Distrusting Trump, States Plan to Vet COVID Vaccines Themselves. Bad Idea, Say Experts.

October 7, 2020

As trust in the Food and Drug Administration wavers, several states have vowed to conduct independent reviews of any COVID-19 vaccine the federal agency authorizes.

But top health experts say such vetting may be misguided, even if it reflects a well-founded lack of confidence in the Trump administration — especially now that the FDA has held firm with rules that make a risky preelection vaccine release highly unlikely.

As trust in the Food and Drug Administration wavers, several states have vowed to conduct independent reviews of any COVID-19 vaccine the federal agency authorizes.

But top health experts say such vetting may be misguided, even if it reflects a well-founded lack of confidence in the Trump administration — especially now that the FDA has held firm with rules that make a risky preelection vaccine release highly unlikely.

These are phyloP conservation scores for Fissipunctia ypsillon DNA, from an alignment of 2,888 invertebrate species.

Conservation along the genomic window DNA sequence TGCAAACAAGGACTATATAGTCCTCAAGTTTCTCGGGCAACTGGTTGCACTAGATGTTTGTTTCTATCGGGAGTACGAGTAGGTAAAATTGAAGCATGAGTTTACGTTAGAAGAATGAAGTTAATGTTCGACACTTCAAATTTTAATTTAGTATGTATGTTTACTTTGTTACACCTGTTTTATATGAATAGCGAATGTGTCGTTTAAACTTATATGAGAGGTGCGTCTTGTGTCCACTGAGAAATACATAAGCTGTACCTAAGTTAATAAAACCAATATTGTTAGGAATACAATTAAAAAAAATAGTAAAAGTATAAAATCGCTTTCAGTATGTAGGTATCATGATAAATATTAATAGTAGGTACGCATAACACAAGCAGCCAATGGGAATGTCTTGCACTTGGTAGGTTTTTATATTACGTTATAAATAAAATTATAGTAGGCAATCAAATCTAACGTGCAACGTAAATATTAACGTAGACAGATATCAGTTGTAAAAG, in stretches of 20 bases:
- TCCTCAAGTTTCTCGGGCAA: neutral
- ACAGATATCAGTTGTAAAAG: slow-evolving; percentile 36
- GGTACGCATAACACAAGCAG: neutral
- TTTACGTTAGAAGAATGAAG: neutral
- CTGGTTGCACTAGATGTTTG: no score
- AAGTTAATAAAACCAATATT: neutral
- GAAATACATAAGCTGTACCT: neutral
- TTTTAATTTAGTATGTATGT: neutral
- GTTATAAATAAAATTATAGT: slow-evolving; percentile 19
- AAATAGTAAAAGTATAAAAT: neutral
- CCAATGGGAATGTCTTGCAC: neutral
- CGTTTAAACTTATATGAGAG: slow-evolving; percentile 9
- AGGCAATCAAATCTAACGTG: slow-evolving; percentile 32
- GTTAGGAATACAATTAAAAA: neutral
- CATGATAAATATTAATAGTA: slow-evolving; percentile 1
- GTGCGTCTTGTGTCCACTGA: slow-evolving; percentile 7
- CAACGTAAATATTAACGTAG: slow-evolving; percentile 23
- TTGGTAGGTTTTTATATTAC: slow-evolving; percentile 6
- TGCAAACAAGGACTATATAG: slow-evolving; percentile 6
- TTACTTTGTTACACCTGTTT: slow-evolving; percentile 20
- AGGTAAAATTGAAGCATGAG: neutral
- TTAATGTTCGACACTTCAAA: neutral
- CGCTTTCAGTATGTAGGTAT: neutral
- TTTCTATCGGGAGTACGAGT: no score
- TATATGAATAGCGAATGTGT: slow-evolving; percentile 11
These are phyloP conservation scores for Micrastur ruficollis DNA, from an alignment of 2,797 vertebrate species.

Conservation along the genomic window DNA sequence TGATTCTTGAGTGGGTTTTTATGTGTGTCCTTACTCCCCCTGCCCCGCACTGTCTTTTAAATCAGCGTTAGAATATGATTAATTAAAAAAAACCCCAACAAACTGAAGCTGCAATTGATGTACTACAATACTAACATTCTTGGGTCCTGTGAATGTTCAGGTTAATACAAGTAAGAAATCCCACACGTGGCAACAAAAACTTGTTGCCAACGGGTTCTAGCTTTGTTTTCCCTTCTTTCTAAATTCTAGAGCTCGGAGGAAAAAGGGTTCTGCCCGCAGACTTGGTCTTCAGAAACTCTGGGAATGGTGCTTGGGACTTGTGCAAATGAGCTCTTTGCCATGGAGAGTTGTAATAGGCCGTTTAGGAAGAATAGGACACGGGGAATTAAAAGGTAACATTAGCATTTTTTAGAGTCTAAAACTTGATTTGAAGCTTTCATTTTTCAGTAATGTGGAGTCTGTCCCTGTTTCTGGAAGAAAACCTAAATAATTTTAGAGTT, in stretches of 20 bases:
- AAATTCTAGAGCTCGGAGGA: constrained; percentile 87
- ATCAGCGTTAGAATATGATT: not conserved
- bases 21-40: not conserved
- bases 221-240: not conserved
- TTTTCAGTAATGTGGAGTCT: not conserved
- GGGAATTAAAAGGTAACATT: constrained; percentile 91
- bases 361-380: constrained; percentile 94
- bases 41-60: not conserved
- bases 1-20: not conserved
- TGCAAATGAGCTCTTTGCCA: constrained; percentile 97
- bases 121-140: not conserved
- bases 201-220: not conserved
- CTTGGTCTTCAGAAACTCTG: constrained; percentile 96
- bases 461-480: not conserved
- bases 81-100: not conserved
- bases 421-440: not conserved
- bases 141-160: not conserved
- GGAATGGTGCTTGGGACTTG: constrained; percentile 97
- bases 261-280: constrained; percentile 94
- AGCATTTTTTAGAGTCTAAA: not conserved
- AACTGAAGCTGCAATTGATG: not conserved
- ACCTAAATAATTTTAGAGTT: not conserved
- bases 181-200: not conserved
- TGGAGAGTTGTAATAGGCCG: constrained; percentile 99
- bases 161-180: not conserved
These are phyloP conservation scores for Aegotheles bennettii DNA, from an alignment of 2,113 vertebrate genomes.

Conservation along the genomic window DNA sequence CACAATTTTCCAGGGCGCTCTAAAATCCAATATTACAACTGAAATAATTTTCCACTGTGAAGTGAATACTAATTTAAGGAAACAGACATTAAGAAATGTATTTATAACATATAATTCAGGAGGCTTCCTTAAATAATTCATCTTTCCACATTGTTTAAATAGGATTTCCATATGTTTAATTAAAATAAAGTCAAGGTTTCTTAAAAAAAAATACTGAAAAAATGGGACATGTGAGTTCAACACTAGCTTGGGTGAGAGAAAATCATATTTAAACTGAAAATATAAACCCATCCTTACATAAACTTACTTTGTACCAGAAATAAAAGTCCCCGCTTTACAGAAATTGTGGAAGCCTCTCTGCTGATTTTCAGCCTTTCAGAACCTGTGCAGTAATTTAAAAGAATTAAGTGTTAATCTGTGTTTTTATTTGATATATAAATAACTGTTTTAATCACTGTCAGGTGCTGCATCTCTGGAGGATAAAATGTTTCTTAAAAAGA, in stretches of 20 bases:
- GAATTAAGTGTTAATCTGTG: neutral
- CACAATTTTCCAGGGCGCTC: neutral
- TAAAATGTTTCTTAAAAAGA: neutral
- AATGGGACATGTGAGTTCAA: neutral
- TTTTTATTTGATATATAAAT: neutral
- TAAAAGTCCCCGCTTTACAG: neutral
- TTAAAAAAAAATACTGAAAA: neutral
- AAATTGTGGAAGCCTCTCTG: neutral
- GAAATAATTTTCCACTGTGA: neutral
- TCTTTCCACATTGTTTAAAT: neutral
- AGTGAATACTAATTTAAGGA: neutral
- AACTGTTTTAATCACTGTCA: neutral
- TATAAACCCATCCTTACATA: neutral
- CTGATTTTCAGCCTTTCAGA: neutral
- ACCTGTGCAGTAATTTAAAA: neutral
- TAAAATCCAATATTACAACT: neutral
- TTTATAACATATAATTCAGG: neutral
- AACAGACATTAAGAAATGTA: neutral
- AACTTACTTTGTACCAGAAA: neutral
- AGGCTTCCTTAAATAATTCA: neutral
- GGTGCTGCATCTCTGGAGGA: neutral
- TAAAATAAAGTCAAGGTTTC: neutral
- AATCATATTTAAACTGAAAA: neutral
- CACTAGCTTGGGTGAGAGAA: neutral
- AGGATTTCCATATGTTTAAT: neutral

At least six states and the District of Columbia have indicated they intend to review the scientific data for any vaccine approved to fight COVID-19, with some citing concern over political interference by President Donald Trump and his appointees. Officials in New York and California said they are convening expert panels expressly for that purpose….

Read the full Kaiser Health News article

Datapoint: MVP to Offer New Group Risk Products in Vermont

October 7, 2020

MVP Health Care last week said it is partnering with Health Plans, Inc. to bring new level-funded employer group plans to the state of Vermont. MVP is currently the third-largest insurer in Vermont, with 40,193 members. It enrolls 35.2% of the state’s group risk commercial market.

MVP Health Care last week said it is partnering with Health Plans, Inc. to bring new level-funded employer group plans to the state of Vermont. MVP is currently the third-largest insurer in Vermont, with 40,193 members. It enrolls 35.2% of the state’s group risk commercial market.

Source: AIS’s Directory of Health Plans

COVID-19 Pandemic May Lower Health Care Costs, But Deferral Impact Exists

October 7, 2020

Health insurers will probably have lower health care expenditures in 2020 and 2021 than before the COVID-19 pandemic, according to a new analysis from Willis Towers Watson. However, the white paper emphasizes that substantial risk is still possible and says plan sponsors need to take proactive steps to blunt the future impact of deferred care.